Any relationship between permanent party personnel and IET Soldiers not required by the training mission is prohibited.
This prohibition applies to permanent party personnel without regard to the installation of assignment of the permanent party member or the Soldier in Training.
Previously, certain types of personal relationships between officers and enlisted personnel were prohibited in writing, while long standing military tradition proscribed personal relationships between NCOs and junior enlisted personnel.
Returning to our original question, we must always be mindful that while being “legally separated” is an important consideration in deciding whether a sexual relationship violates Article 134 of the UCMJ, it is by no means the end of the inquiry.
The “explanation” portion of Article 134 identifies additional considerations for commanders such as the rank and position of the parties involved, the impact on the military unit, the potential misuse of government time or resources to facilitate the prohibited conduct, as well as whether the adulterous act was accompanied by other violations of the UCMJ.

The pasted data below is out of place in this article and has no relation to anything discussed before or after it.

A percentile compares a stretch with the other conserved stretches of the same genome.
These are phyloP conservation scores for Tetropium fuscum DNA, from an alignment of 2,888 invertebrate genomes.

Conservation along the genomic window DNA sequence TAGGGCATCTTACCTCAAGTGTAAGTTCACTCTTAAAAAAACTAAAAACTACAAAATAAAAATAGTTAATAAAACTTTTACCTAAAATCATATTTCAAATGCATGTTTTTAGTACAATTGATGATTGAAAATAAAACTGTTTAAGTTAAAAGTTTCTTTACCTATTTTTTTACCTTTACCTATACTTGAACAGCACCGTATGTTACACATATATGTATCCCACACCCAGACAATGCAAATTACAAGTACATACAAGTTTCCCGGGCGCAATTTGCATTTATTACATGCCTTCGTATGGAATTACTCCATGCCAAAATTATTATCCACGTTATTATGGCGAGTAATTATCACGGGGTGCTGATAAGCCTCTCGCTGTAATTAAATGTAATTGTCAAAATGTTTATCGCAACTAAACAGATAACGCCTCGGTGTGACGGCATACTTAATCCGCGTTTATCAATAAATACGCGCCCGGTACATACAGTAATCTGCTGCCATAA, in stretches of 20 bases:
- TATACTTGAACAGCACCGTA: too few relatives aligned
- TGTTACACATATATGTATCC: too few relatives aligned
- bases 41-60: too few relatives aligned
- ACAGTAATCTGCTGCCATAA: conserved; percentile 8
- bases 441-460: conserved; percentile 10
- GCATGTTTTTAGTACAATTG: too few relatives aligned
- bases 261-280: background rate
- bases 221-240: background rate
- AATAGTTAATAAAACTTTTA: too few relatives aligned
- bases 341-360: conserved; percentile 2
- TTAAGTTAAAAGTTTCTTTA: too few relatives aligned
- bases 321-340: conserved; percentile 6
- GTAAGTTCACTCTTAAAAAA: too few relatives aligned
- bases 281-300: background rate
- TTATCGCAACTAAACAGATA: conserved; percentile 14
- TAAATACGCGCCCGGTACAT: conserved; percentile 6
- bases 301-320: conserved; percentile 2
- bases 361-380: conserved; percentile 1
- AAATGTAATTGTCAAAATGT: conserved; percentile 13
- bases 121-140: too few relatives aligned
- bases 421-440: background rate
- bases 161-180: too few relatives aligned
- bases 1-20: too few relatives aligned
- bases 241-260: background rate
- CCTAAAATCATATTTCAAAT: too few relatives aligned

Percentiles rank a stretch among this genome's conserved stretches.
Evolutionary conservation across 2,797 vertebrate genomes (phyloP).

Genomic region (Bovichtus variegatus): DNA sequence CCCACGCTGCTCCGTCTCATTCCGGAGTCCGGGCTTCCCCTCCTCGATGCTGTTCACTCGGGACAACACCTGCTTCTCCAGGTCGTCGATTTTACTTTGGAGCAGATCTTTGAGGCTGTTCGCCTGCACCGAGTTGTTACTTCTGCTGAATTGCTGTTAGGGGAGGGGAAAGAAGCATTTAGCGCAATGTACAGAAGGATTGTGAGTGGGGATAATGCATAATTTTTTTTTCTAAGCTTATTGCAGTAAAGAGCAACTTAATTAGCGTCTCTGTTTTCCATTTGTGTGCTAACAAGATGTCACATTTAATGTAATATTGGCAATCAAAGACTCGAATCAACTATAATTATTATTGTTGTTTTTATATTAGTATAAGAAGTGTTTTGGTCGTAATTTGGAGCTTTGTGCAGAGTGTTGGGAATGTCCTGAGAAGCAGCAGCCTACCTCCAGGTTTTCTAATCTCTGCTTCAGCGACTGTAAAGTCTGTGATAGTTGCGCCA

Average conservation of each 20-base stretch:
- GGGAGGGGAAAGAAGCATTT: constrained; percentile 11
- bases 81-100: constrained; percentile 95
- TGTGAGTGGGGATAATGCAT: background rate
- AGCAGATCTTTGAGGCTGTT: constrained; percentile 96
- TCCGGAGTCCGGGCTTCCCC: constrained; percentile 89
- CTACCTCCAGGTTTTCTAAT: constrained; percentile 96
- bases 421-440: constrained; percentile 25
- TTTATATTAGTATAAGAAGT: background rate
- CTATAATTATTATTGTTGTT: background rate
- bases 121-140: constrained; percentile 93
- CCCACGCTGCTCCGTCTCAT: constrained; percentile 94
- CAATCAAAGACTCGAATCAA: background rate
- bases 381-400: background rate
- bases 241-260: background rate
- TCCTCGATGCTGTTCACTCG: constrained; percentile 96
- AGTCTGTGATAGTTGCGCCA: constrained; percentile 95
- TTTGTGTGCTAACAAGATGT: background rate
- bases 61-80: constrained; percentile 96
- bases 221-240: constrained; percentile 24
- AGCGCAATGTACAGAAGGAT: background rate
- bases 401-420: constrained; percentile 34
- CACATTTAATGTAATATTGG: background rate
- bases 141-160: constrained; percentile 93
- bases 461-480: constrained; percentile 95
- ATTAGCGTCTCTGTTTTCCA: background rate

-- You are a Soldier who enjoys working on computers, so you help out the battalion command sergeant major with his home computer during your free time.
Any of these situations could cause a problem within a unit if other Soldiers or leaders perceiving favoritism or personal gain between the parties involved.
Commanders should provide leadership and guidance to NCOs and junior enlisted Soldiers who are in violation of this time honored but previously unwritten policy.